- The Way to the Temple (1882) [Oil on canvas, Diploma Work accepted 1882]. A priestess of ancient Greece sits before a Doric temple selling votive statuettes while a Dionysian procession of the female followers dance and play music in the temple beyond.
- The Roses of Heliogabalus (1888) is one of his most famous paintings, based on an episode from the life of the debauched Roman Emperor Elagabalus (Heliogabalus). It depicts the Emperor suffocating his guests at an orgy, under a cascade of rose petals. (The blossoms depicted were sent weekly to Alma-Tadema’s London studio from the French Riviera for four months during the winter of 1887–1888).
- Also painted that year, Portrait of Miss MacWhirter (1888). The sitter later married the painter Charles Sims. The small full-length artwork was shown in the London Coronation Exhibition in 1911.
- Lastly, Love’s Jewelled Fetter also known as The Betrothal Ring [panel completed in 1895].
Alma-Tadema was a robust, fun-loving extrovert and a rather portly gentleman. There was not a hint of the delicate artist about him; he was a cheerful lover of wine, women, and parties. Alma-Tadema’s demeanor varied from a consummate professional to the characteristics of a child, with a youthful sense of mischief for practical jokes and sudden bursts of bad temper, coupled with an engaging smile. He was also referred to as being a diligent, perfectionist; and a somewhat obsessive and pedantic worker. Alma-Tadema was an excellent businessman; and one of the wealthiest artists of the 19th century. However, his output decreased with time, partly due to his health; and his obsession with decorating his new home, to which he moved into in 1883. Nevertheless, he continued to exhibit and received many accolades, including the Medal of Honour at the Paris Exposition Universelle (1889), honorary membership of the Oxford University Dramatic Society (1890), and the Great Gold Medal at the International Exposition in Brussels (1897). In 1899, he was knighted in England, (only the 8th artist from Europe to receive this honour). He assisted with the organisation of the British section at the 1900 Exposition Universelle in Paris; and exhibited two works which earned him the Grand Prix Diploma. He also assisted with the St. Louis World’s Fair in 1904.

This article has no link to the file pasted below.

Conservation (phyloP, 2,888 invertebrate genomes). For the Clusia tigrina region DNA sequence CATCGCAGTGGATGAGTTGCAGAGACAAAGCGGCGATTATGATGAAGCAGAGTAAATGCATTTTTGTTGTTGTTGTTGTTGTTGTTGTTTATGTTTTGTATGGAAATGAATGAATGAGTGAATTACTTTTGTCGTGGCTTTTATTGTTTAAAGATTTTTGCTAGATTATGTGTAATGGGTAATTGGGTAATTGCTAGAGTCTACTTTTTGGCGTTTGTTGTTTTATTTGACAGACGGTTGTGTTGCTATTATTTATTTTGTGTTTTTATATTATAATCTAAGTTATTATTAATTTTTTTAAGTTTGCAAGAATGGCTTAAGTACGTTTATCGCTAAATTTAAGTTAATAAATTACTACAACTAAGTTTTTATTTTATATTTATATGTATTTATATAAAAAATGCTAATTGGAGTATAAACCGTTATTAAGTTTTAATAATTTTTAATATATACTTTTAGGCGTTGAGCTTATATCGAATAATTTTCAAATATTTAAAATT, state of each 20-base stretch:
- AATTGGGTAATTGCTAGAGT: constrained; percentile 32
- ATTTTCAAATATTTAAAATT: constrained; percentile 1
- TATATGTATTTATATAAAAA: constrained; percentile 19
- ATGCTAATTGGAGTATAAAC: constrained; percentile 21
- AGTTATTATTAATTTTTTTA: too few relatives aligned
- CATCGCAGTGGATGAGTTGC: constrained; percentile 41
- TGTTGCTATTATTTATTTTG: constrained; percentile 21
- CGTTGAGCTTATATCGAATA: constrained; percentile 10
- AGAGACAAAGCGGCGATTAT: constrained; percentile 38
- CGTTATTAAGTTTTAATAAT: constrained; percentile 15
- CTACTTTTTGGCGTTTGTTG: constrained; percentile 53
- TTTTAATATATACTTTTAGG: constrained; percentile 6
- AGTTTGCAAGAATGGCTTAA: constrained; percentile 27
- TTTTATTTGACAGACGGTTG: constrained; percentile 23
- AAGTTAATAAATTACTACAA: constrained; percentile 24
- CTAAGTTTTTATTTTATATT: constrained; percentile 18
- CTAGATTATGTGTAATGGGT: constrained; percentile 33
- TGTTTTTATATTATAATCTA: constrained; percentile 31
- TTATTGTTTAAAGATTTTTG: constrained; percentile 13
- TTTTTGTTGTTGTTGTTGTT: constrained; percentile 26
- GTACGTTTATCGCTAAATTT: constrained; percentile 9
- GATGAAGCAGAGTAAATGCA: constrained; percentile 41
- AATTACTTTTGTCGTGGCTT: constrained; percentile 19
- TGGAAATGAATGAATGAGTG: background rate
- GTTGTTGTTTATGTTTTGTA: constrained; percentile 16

- Alma-Tadema was very active with theatre design and production, designing many costumes. He also designed furniture in a Pompeian or Egyptian style. As a grief-stricken widower, Alma-Tadema outlived his second wife by less than three years. In the summer of 1912, his daughter Anna took him to Kaiserhof Spa, Wiesbaden, Germany, to undergo treatment for a stomach ulcer. Alma-Tadema died there on 28 June, 1912, at the age of 76. He is buried in the crypt of St Paul’s Cathedral in London.
Though admired for his draftsmanship and depictions of Classical antiquity, Alma-Tadema’s work fell into disrepute after his death, and only since the 1960s has it been re-evaluated for its importance within 19th Century Victorian British art.
Long may the rose petals fall on the way to the temple.
“Is It Art?”